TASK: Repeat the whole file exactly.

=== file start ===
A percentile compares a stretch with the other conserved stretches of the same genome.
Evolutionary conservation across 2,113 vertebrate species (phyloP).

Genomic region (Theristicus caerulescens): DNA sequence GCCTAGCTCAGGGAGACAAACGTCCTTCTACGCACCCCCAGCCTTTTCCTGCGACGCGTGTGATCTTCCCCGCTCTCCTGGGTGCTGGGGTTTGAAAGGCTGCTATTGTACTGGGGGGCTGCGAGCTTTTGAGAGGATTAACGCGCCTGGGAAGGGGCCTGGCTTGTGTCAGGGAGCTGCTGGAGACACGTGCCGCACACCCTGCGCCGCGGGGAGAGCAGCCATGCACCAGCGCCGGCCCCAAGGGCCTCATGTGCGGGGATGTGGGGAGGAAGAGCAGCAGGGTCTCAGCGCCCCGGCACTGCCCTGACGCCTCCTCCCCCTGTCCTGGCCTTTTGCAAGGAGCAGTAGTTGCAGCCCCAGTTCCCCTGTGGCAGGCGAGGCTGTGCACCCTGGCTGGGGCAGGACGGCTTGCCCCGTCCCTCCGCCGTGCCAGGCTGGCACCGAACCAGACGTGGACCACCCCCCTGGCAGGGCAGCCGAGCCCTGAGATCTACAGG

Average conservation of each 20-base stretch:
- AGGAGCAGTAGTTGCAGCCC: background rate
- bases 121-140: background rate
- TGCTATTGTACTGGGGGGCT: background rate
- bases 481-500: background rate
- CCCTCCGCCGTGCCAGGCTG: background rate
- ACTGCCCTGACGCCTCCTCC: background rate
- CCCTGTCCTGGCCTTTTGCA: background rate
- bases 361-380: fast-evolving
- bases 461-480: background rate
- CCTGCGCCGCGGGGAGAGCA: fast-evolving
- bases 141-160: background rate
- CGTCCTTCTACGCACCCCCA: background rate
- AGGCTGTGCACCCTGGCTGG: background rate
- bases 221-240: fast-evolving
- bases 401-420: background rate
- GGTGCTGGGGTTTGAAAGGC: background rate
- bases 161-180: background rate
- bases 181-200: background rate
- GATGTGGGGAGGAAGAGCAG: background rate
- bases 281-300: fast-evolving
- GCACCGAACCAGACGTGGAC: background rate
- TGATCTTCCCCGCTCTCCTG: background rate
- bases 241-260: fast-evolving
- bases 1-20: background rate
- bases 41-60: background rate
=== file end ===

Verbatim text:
A percentile compares a stretch with the other conserved stretches of the same genome.
Evolutionary conservation across 2,113 vertebrate species (phyloP).

Genomic region (Theristicus caerulescens): DNA sequence GCCTAGCTCAGGGAGACAAACGTCCTTCTACGCACCCCCAGCCTTTTCCTGCGACGCGTGTGATCTTCCCCGCTCTCCTGGGTGCTGGGGTTTGAAAGGCTGCTATTGTACTGGGGGGCTGCGAGCTTTTGAGAGGATTAACGCGCCTGGGAAGGGGCCTGGCTTGTGTCAGGGAGCTGCTGGAGACACGTGCCGCACACCCTGCGCCGCGGGGAGAGCAGCCATGCACCAGCGCCGGCCCCAAGGGCCTCATGTGCGGGGATGTGGGGAGGAAGAGCAGCAGGGTCTCAGCGCCCCGGCACTGCCCTGACGCCTCCTCCCCCTGTCCTGGCCTTTTGCAAGGAGCAGTAGTTGCAGCCCCAGTTCCCCTGTGGCAGGCGAGGCTGTGCACCCTGGCTGGGGCAGGACGGCTTGCCCCGTCCCTCCGCCGTGCCAGGCTGGCACCGAACCAGACGTGGACCACCCCCCTGGCAGGGCAGCCGAGCCCTGAGATCTACAGG

Average conservation of each 20-base stretch:
- AGGAGCAGTAGTTGCAGCCC: background rate
- bases 121-140: background rate
- TGCTATTGTACTGGGGGGCT: background rate
- bases 481-500: background rate
- CCCTCCGCCGTGCCAGGCTG: background rate
- ACTGCCCTGACGCCTCCTCC: background rate
- CCCTGTCCTGGCCTTTTGCA: background rate
- bases 361-380: fast-evolving
- bases 461-480: background rate
- CCTGCGCCGCGGGGAGAGCA: fast-evolving
- bases 141-160: background rate
- CGTCCTTCTACGCACCCCCA: background rate
- AGGCTGTGCACCCTGGCTGG: background rate
- bases 221-240: fast-evolving
- bases 401-420: background rate
- GGTGCTGGGGTTTGAAAGGC: background rate
- bases 161-180: background rate
- bases 181-200: background rate
- GATGTGGGGAGGAAGAGCAG: background rate
- bases 281-300: fast-evolving
- GCACCGAACCAGACGTGGAC: background rate
- TGATCTTCCCCGCTCTCCTG: background rate
- bases 241-260: fast-evolving
- bases 1-20: background rate
- bases 41-60: background rate